December Skies

Some things that may be of interest during the festive month of December:

1st, Arcturus (figure 1) is visible in both the dusk and dawn skies. In the evening, it will become visible around 17:07 (GMT) as the dusk sky fades, 14° above Western horizon. It will sink towards the horizon, setting 2 hours and 26 minutes after the Sun at 18:52 (GMT). In the morning, it will rise at 03:14, 4 hours and 15 minutes before the Sun and reach an altitude of 30° above the Eastern horizon before fading from view as dawn breaks around 06:48.    Arcturus is approximately 37 light years from Earth. It is the brightest star in the constellation of Boötes, the 4th brightest in the night sky and the brightest in the Northern celestial hemisphere (figure 2).

Figure 1: Arcturus in Bootes.

Figure 2: Optical image of Arcturus (DSS2 / MAST / STScI / NASA).

Gemininds:

Geminids is the King of the meteor showers. Capable of producing 120 multicoloured meteors per hour at its peak. Produced by debris from the asteroid 3200 Phaethon (figure 3 & 4), which was discovered in 1982. The shower appears between December 7th and 17th. It will peak on the night of 13th and morning of the 14th. The Moon will be shining however, the number of meteors should still give a good show, providing viewing from a dark location.

Figure 3: Radar image of 3200 Phaethon, Arecibo, December 17th, 2017.

Figure 4: The elliptical orbit of 3200 Phaethon crosses the orbits of Mars, Earth, Venus and Mercury.

  • Rating: Very Strong
  • Degrees: 138º (Looking Southeast)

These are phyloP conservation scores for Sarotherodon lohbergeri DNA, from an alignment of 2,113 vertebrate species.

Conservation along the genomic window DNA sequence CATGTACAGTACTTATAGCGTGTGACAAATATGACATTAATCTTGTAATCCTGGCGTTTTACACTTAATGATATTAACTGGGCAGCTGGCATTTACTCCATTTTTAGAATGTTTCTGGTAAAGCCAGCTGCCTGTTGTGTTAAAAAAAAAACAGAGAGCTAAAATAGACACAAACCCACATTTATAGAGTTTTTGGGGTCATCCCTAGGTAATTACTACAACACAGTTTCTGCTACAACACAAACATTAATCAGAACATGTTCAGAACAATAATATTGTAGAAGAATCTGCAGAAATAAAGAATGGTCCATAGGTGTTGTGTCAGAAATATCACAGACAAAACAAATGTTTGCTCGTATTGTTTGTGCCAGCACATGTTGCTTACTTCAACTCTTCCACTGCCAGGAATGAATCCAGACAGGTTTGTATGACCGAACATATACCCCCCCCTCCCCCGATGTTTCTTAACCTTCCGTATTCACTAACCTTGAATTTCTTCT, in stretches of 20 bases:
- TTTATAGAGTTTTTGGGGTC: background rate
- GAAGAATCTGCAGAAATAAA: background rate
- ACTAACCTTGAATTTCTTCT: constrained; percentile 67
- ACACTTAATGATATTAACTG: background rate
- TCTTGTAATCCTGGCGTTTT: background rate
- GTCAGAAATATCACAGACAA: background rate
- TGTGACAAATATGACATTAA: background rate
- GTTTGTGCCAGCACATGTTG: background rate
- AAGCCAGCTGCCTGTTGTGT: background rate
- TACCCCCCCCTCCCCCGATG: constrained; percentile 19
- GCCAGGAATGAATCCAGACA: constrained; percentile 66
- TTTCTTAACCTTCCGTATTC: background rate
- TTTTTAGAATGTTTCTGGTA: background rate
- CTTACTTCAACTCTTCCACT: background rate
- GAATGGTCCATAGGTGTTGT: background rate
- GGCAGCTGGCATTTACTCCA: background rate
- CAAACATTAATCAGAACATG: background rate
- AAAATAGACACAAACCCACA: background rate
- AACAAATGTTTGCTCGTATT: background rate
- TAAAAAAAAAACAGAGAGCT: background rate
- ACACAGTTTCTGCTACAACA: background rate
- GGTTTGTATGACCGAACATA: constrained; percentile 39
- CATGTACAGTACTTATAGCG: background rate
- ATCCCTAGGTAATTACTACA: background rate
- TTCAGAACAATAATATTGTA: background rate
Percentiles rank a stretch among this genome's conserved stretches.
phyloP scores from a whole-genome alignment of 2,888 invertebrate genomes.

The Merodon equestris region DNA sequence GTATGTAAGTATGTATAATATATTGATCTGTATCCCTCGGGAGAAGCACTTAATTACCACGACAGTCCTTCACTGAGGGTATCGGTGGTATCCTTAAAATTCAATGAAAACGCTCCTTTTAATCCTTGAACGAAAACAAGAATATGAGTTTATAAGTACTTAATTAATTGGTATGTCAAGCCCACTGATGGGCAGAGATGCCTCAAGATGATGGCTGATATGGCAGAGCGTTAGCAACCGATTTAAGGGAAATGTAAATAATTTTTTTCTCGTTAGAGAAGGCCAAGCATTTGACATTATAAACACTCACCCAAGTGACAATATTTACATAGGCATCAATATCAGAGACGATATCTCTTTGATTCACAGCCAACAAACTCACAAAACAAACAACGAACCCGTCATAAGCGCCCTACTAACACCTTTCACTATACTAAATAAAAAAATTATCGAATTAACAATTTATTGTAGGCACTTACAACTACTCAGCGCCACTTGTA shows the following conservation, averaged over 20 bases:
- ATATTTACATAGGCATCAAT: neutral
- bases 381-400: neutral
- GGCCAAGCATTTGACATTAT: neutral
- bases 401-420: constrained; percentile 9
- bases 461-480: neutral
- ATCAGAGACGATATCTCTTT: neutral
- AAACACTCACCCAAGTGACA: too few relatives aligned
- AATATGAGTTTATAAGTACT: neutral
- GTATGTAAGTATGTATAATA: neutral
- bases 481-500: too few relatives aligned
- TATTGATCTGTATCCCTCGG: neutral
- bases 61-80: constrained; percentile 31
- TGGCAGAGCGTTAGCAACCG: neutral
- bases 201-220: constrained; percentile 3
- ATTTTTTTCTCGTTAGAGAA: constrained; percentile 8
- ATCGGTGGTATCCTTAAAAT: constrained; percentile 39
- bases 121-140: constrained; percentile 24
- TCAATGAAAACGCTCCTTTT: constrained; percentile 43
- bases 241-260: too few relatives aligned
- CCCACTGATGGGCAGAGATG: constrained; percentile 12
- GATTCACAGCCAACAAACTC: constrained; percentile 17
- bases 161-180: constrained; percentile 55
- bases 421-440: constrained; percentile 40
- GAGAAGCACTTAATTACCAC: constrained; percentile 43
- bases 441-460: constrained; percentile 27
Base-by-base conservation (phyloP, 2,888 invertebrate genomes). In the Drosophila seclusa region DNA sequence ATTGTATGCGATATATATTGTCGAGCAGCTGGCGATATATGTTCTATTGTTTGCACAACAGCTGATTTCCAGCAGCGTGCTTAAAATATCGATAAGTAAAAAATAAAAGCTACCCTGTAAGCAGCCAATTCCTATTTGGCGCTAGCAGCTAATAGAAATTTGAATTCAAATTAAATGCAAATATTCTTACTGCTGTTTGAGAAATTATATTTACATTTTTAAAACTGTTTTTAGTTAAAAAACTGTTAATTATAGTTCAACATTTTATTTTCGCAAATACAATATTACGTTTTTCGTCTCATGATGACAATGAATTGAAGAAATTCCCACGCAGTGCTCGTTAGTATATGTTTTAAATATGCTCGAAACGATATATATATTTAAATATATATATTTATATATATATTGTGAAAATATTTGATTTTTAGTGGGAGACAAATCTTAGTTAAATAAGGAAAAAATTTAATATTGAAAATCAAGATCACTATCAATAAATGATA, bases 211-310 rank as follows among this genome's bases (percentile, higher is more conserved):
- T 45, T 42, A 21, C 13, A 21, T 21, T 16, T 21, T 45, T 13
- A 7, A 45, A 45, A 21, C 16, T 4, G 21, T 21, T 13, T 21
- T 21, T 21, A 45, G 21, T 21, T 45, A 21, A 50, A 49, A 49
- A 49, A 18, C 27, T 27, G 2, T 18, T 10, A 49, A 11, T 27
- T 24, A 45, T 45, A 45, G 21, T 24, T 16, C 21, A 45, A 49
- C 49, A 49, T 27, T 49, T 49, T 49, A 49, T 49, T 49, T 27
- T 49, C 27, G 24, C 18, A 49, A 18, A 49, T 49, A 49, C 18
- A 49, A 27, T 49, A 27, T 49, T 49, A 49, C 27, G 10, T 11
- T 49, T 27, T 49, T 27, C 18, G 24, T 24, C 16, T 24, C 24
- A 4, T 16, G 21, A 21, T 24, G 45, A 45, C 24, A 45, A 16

• Note: Richest of the annual showers, with slow meteor and good bright events.

21st will be the December or winter solstice (figure 5), it is the shortest day of the year in the Northern hemisphere.

Figure 5: December or winter solstice.

Ursids:

The Ursids meteor activity begins annually around December 17th for approximately one week until the 25th/26th. This meteor shower is named for its radiant point which is located near the star Beta (β) Ursae Minoris (Kochab), (figure 6) in the constellation Ursa Minor.

Figure 6: Location of β Ursae Minoris.

  • Peak Date: 22nd December
  • Rating: Strong - Approximately 10 per hour
  • Degrees: 217º (Looking Southwest)
  • Comet: 8P/Tuttle (figure 7)
  • Note: Under-observed shower which had produced outbursts in 1945, 1982 and 1986

Figure 7: Comet 8P/Tuttle, discovered by Horace Parnell Tuttle on January 5th 1858.

I wish all sky watchers a very enjoyable Christmas 2019 and good viewing in 2020.

WARNING: Never attempt to view through binoculars, telescope or any optical aid an object near to the Sun. Also, never attempt to view the Sun unaided, doing so may result in immediate and permanent blindness. Always use astronomical approved viewing equipment.

The Stellarium software will assist greatly in locating objects in the sky.

Mark R Smith FRAS

Physicist

Nuclear Fusion Physics

Astrophysics